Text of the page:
Part three in our LDI series: LDI in action
IN PRINT ARCHIVE CIR Winter 2007
Part three in our LDI series
By Josephine E. Marks, F.C.i.a., C.F.a. Marks has had extensive industry experience in pensions, investments and asset-liability management, most recently as Chief investment officer for one of Canada’s largest public sector pension plans.
Portfolio management is an art as much as it is a science. The same holds true for liability-driven investing (LDI) or asset liability management. In a science, reproducing the same events under the same conditions results in the same consistent outcome. However, as discussed in the two previous articles in this series, it is virtually impossible to construct a portfolio that will perform exactly as expected relative to the liabilities of a going concern pension plan under all market scenarios. The art is in constructing a portfolio that has a high expectation of securing the pension promise, albeit with no guarantees.
To appreciate the artistic licence involved in portfolio selection, consider the varied approaches used by some of Canada’s leading funds. The Ontario Teachers’ Pension Plan (OTPP) uses an asset-liability model to validate its investment strategy. The current portfolio includes 45% equity for long-term growth, 20% fixed income for absolute returns against a nominal benchmark and 35% inflationsensitive assets (real return bonds, real estate, infrastructure, commodities and timberland) as a hedge for real liabilities.
OMERS (the Ontario Municipal Employees Retirement System), which is also pursuing a strategy based on the long-term real return requirements relative to the plan obligations, has a current portfolio mix that is 60% equity, 20% fixed income and 20% alternatives such as real estate and infrastructure. However, the long-term focus is to transition the portfolio to a 35% allocation to alternative investments as a source of strong predictable returns and consistent cash flow against future liabilities.
Smaller plans, whose investment strategies may be more constrained due to resource limitations, are also pursuing liability driven investing. For example, the Colleges of Applied Arts and Technology (CAAT) plan, is restructuring its portfolio to classify assets as either liabilityhedging (nominal bonds, real return bonds, real estate and infrastructure) or return-enhancing (equities, active overlay strategies) with an actual mix of 40:60 between these two categories. Among corporate plans, sponsors such as Nortel Networks Limited have responded to the LDI challenges implicit in new accounting standards by shifting the asset mix to reduce the equity exposure. Nortel would then consider the use of interest rate swaps to reduce the duration mismatch in the fixed income portfolio and the use of portable alpha products to enhance performance.
Matching versus risky assets
All of these plan sponsors may be deemed to share a common trait—they consider assets as falling into one of two categories, matching or risky. The matching assets (e.g. real return bonds, income-producing real estate, nominal bonds, infrastructure) tend to behave in a manner similar to nominal or real liabilities, provide cash flows to meet liability obligations, or are compatible with accounting regulations. The risky assets (e.g. public and private equity, absolute return strategies) generate enhanced returns to provide for the pensions actually promised if these are more generous than those supported by the matching assets.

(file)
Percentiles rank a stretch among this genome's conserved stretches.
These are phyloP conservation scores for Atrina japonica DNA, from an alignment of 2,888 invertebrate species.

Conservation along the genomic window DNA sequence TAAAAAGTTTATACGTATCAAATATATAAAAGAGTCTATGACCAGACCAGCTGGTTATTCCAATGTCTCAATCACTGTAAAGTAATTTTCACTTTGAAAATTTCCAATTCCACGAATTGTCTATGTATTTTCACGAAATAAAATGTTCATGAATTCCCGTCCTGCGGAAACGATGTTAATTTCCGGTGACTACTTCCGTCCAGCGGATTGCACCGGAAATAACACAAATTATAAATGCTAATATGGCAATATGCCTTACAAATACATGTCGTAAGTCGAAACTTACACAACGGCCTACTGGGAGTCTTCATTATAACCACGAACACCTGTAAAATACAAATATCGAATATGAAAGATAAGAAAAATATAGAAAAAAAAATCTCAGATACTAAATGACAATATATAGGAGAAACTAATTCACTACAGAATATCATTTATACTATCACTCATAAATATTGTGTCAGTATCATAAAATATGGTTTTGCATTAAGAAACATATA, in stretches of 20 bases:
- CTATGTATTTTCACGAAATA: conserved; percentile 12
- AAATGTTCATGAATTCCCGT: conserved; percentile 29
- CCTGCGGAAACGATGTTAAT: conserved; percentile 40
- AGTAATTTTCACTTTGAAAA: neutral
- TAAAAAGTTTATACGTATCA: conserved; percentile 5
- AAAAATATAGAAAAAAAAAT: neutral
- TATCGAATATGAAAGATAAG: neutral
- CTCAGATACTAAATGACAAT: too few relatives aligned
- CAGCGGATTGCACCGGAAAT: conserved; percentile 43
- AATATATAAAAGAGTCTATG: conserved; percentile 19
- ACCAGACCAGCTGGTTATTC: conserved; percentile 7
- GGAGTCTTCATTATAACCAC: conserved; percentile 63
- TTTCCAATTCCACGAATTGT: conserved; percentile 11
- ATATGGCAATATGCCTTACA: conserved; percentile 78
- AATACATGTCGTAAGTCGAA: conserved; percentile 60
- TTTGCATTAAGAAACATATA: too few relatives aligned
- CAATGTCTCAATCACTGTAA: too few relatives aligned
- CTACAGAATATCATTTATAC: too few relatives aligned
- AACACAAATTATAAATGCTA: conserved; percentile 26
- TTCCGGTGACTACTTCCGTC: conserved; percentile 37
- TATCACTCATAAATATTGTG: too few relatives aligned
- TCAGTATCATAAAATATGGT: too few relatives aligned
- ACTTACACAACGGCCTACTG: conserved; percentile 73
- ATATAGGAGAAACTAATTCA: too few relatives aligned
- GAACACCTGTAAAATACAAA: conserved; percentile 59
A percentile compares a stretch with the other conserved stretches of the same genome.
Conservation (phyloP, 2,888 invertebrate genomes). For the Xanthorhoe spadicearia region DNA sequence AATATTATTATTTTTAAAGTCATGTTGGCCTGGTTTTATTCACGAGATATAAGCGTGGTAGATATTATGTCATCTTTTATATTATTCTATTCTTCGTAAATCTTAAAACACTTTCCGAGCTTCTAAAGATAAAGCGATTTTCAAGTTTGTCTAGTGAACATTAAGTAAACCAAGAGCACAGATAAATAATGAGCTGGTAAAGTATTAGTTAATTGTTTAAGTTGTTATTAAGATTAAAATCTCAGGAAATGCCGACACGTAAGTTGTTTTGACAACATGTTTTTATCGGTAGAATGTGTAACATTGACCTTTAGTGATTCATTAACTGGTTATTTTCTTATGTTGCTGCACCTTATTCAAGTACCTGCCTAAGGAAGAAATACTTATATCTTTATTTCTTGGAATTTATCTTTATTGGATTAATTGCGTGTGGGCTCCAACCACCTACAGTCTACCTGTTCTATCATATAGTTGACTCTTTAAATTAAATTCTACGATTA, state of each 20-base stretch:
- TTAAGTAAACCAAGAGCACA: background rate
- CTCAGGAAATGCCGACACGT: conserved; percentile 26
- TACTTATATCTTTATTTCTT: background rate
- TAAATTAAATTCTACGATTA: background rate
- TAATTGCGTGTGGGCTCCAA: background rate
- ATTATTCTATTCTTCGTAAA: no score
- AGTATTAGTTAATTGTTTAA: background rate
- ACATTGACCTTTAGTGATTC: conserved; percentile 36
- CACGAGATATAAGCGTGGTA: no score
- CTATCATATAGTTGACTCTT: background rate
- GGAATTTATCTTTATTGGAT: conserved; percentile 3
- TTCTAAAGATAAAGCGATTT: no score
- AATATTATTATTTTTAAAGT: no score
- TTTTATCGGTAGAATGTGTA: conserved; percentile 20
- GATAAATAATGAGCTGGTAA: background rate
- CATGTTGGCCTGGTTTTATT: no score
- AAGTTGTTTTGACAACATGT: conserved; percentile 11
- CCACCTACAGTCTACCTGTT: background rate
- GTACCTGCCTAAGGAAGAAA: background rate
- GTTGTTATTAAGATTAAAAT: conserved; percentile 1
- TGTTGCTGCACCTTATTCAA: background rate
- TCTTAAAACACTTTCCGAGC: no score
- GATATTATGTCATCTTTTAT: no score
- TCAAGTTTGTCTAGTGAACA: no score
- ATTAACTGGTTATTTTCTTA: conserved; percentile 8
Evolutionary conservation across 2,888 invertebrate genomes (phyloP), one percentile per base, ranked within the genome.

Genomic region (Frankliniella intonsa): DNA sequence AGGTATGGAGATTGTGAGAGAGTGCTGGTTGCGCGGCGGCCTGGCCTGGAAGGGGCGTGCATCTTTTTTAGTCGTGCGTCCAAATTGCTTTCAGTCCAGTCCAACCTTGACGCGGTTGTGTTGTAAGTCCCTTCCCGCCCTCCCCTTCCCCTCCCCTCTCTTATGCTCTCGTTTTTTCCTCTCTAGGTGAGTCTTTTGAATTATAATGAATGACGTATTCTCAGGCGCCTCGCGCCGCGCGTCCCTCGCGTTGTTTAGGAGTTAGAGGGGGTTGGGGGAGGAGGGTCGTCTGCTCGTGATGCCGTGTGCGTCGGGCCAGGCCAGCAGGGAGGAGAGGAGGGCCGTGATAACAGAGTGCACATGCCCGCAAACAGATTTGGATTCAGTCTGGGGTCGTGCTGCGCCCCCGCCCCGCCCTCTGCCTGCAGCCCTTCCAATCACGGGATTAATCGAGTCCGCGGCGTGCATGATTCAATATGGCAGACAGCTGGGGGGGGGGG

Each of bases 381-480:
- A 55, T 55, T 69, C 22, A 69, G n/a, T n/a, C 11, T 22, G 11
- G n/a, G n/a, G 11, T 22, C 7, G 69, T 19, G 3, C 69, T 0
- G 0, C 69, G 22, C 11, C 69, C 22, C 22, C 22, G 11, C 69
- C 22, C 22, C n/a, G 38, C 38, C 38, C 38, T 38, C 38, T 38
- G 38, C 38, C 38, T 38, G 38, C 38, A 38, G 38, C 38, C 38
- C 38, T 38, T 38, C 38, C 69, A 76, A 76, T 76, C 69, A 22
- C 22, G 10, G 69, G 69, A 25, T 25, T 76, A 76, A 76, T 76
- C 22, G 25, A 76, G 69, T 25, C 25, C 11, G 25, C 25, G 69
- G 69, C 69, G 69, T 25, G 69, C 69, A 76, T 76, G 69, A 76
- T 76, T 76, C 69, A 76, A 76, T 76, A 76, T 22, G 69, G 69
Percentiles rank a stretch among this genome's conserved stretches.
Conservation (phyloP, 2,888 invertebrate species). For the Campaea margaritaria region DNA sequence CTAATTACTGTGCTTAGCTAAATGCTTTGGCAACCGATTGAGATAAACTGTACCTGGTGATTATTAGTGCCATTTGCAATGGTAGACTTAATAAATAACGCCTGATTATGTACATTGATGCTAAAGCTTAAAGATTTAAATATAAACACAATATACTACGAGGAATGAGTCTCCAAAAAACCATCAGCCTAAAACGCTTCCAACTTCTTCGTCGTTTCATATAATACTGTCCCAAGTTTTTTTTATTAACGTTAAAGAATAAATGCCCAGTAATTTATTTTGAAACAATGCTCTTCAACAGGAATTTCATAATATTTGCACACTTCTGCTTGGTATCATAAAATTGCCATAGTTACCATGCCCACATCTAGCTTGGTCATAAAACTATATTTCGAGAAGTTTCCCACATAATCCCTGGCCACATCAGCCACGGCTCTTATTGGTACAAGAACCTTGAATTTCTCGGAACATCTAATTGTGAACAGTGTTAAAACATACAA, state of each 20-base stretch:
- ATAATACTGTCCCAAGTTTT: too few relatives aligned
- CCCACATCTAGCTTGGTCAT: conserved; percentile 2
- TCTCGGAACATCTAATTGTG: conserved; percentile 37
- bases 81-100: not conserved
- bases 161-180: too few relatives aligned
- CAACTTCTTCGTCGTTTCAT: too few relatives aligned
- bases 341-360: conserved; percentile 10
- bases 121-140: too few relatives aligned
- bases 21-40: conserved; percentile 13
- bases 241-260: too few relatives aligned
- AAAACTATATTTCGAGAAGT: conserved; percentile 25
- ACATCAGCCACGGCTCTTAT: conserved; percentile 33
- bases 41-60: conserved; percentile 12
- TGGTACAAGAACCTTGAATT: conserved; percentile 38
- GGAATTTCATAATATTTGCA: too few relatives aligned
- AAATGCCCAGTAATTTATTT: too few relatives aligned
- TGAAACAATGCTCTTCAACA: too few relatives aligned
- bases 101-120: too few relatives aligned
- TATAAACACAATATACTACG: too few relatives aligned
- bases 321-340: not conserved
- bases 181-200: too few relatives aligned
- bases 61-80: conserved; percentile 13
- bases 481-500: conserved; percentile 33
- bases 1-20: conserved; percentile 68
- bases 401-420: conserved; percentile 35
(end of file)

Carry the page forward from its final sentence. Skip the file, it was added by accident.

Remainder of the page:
How do risks get managed under this portfolio construct? Matching assets, by definition, should reduce funding risk. Risky assets are selected in traditional assetonly space, where risks are managed through prudent asset selection and diversification. Risk budgeting may be used to determine the allocations to these assets. Risky assets may secure additional return in the short term, through trading strategies (arguably a zero sum game), or in the long term, through the creation of economic wealth.
Portfolio construction within this liability-driven investing context
leads to two primary risk-reducing objectives:
Plan sponsors need to assume these risks within the overall portfolio risk tolerance, while taking market conditions into account.
It may be interesting, in light of the previous articles in this series, to examine how this portfolio model applies to the insurance industry. When the insurance industry sought to match assets and liabilities in the 1980s by reducing interest rate risk, portfolios were shifted towards fixed income assets. However, the industry still needed to assume risk so as to earn the return required to support more aggressive product development and pricing in a competitive market.
Why did the insurance industry primarily pursue credit risk in this regard? First, it could easily be assumed in conjunction with the fixed income assets. Derivative markets had not developed to separate credit risk from interest rate risk. In fact the industry faced a conundrum—if they were to invest in long bonds to mitigate the interest rate risk, they would be assuming long-dated credit risk, which was not ideal. As a result, the industry chose to use private debt at the long end because contractual provisions were more favourable to the lender than in the public markets. Second, the growing investment management industry had poached equity management talent from the insurance industry, with more attractive compensation packets. The insurers found it easier to find talented fixed income managers without deviating from their more constrained compensation models, and could create a differentiator in this space. Finally, regulatory charges for the cost of capital were far higher for equity assets (despite the upside potential) than for fixed income assets, even those below investment grade. Thus, for the insurance industry, the same assets provided both the matching and the risky characteristics.
Looking at Figure 1, however, which portfolio is riskier? Portfolio A has a traditional 60:40 mix which is 40% matched and 60% leveraged to invest in equities, and Portfolio B is 100% matched to liabilities with a portfolio overlay of up to 60% in equity exposure. Portfolio A has borrowed long to invest in equities while portfolio B has borrowed short to invest in equities. Indeed, under most scenarios, for an upward-sloping yield curve, portfolio B has better risk/return characteristics than portfolio A.